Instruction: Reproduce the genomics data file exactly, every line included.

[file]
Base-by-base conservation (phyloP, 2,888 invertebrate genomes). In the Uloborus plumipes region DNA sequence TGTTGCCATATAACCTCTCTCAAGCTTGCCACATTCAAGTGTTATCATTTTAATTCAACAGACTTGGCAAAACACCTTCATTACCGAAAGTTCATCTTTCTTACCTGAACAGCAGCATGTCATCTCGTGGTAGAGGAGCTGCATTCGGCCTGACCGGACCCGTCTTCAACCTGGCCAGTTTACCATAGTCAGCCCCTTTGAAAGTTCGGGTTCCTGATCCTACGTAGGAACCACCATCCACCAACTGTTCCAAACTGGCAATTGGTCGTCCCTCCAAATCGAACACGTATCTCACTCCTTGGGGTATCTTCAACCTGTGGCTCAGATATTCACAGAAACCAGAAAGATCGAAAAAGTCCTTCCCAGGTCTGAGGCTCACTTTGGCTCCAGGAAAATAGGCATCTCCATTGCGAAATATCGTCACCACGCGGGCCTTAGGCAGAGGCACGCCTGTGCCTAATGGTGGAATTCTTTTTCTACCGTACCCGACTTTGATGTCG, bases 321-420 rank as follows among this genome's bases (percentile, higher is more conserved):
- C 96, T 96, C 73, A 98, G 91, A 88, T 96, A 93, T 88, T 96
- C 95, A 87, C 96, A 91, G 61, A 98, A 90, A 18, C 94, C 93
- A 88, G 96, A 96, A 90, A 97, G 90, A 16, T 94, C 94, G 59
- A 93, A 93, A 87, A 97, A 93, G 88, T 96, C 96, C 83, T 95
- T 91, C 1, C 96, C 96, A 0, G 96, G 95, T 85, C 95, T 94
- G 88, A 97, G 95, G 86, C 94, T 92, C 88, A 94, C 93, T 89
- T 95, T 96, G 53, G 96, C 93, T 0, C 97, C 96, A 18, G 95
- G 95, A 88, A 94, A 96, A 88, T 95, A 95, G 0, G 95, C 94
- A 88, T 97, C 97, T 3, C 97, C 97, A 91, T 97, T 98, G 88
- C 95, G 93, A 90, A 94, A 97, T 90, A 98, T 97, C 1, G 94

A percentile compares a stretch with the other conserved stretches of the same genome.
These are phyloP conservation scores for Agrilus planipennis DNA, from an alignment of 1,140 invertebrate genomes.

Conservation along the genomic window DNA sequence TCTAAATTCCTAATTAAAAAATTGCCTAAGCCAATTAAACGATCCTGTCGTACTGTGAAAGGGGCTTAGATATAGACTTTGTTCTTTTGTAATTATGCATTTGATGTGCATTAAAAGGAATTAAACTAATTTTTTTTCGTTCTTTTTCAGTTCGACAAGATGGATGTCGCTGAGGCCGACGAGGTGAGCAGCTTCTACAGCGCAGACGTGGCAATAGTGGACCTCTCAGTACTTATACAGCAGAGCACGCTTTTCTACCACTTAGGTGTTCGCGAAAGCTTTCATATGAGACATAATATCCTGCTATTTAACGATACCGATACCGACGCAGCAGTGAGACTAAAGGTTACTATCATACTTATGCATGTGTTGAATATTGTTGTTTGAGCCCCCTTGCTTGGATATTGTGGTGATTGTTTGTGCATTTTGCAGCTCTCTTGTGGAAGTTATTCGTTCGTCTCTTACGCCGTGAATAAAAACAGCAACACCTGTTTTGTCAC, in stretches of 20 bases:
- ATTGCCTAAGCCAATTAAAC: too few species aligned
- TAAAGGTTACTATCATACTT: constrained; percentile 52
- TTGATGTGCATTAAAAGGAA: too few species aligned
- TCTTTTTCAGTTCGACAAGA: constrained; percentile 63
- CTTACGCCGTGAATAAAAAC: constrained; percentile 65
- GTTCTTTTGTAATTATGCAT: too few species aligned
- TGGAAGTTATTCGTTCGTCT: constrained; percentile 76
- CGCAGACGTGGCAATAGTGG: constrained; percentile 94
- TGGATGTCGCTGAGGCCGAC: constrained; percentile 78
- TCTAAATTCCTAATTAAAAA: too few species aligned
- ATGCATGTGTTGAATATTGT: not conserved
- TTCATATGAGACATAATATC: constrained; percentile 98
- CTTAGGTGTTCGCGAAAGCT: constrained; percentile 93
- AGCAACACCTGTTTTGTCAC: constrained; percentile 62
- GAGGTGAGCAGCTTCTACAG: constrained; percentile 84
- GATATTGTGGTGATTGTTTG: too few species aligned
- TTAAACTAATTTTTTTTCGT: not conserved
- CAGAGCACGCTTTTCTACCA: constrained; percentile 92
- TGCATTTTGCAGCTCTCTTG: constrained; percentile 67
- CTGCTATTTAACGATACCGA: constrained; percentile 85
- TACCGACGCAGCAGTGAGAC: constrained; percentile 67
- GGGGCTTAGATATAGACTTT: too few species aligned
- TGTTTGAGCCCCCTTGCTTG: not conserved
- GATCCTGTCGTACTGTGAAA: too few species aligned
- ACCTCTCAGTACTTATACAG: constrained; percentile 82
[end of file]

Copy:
Base-by-base conservation (phyloP, 2,888 invertebrate genomes). In the Uloborus plumipes region DNA sequence TGTTGCCATATAACCTCTCTCAAGCTTGCCACATTCAAGTGTTATCATTTTAATTCAACAGACTTGGCAAAACACCTTCATTACCGAAAGTTCATCTTTCTTACCTGAACAGCAGCATGTCATCTCGTGGTAGAGGAGCTGCATTCGGCCTGACCGGACCCGTCTTCAACCTGGCCAGTTTACCATAGTCAGCCCCTTTGAAAGTTCGGGTTCCTGATCCTACGTAGGAACCACCATCCACCAACTGTTCCAAACTGGCAATTGGTCGTCCCTCCAAATCGAACACGTATCTCACTCCTTGGGGTATCTTCAACCTGTGGCTCAGATATTCACAGAAACCAGAAAGATCGAAAAAGTCCTTCCCAGGTCTGAGGCTCACTTTGGCTCCAGGAAAATAGGCATCTCCATTGCGAAATATCGTCACCACGCGGGCCTTAGGCAGAGGCACGCCTGTGCCTAATGGTGGAATTCTTTTTCTACCGTACCCGACTTTGATGTCG, bases 321-420 rank as follows among this genome's bases (percentile, higher is more conserved):
- C 96, T 96, C 73, A 98, G 91, A 88, T 96, A 93, T 88, T 96
- C 95, A 87, C 96, A 91, G 61, A 98, A 90, A 18, C 94, C 93
- A 88, G 96, A 96, A 90, A 97, G 90, A 16, T 94, C 94, G 59
- A 93, A 93, A 87, A 97, A 93, G 88, T 96, C 96, C 83, T 95
- T 91, C 1, C 96, C 96, A 0, G 96, G 95, T 85, C 95, T 94
- G 88, A 97, G 95, G 86, C 94, T 92, C 88, A 94, C 93, T 89
- T 95, T 96, G 53, G 96, C 93, T 0, C 97, C 96, A 18, G 95
- G 95, A 88, A 94, A 96, A 88, T 95, A 95, G 0, G 95, C 94
- A 88, T 97, C 97, T 3, C 97, C 97, A 91, T 97, T 98, G 88
- C 95, G 93, A 90, A 94, A 97, T 90, A 98, T 97, C 1, G 94

A percentile compares a stretch with the other conserved stretches of the same genome.
These are phyloP conservation scores for Agrilus planipennis DNA, from an alignment of 1,140 invertebrate genomes.

Conservation along the genomic window DNA sequence TCTAAATTCCTAATTAAAAAATTGCCTAAGCCAATTAAACGATCCTGTCGTACTGTGAAAGGGGCTTAGATATAGACTTTGTTCTTTTGTAATTATGCATTTGATGTGCATTAAAAGGAATTAAACTAATTTTTTTTCGTTCTTTTTCAGTTCGACAAGATGGATGTCGCTGAGGCCGACGAGGTGAGCAGCTTCTACAGCGCAGACGTGGCAATAGTGGACCTCTCAGTACTTATACAGCAGAGCACGCTTTTCTACCACTTAGGTGTTCGCGAAAGCTTTCATATGAGACATAATATCCTGCTATTTAACGATACCGATACCGACGCAGCAGTGAGACTAAAGGTTACTATCATACTTATGCATGTGTTGAATATTGTTGTTTGAGCCCCCTTGCTTGGATATTGTGGTGATTGTTTGTGCATTTTGCAGCTCTCTTGTGGAAGTTATTCGTTCGTCTCTTACGCCGTGAATAAAAACAGCAACACCTGTTTTGTCAC, in stretches of 20 bases:
- ATTGCCTAAGCCAATTAAAC: too few species aligned
- TAAAGGTTACTATCATACTT: constrained; percentile 52
- TTGATGTGCATTAAAAGGAA: too few species aligned
- TCTTTTTCAGTTCGACAAGA: constrained; percentile 63
- CTTACGCCGTGAATAAAAAC: constrained; percentile 65
- GTTCTTTTGTAATTATGCAT: too few species aligned
- TGGAAGTTATTCGTTCGTCT: constrained; percentile 76
- CGCAGACGTGGCAATAGTGG: constrained; percentile 94
- TGGATGTCGCTGAGGCCGAC: constrained; percentile 78
- TCTAAATTCCTAATTAAAAA: too few species aligned
- ATGCATGTGTTGAATATTGT: not conserved
- TTCATATGAGACATAATATC: constrained; percentile 98
- CTTAGGTGTTCGCGAAAGCT: constrained; percentile 93
- AGCAACACCTGTTTTGTCAC: constrained; percentile 62
- GAGGTGAGCAGCTTCTACAG: constrained; percentile 84
- GATATTGTGGTGATTGTTTG: too few species aligned
- TTAAACTAATTTTTTTTCGT: not conserved
- CAGAGCACGCTTTTCTACCA: constrained; percentile 92
- TGCATTTTGCAGCTCTCTTG: constrained; percentile 67
- CTGCTATTTAACGATACCGA: constrained; percentile 85
- TACCGACGCAGCAGTGAGAC: constrained; percentile 67
- GGGGCTTAGATATAGACTTT: too few species aligned
- TGTTTGAGCCCCCTTGCTTG: not conserved
- GATCCTGTCGTACTGTGAAA: too few species aligned
- ACCTCTCAGTACTTATACAG: constrained; percentile 82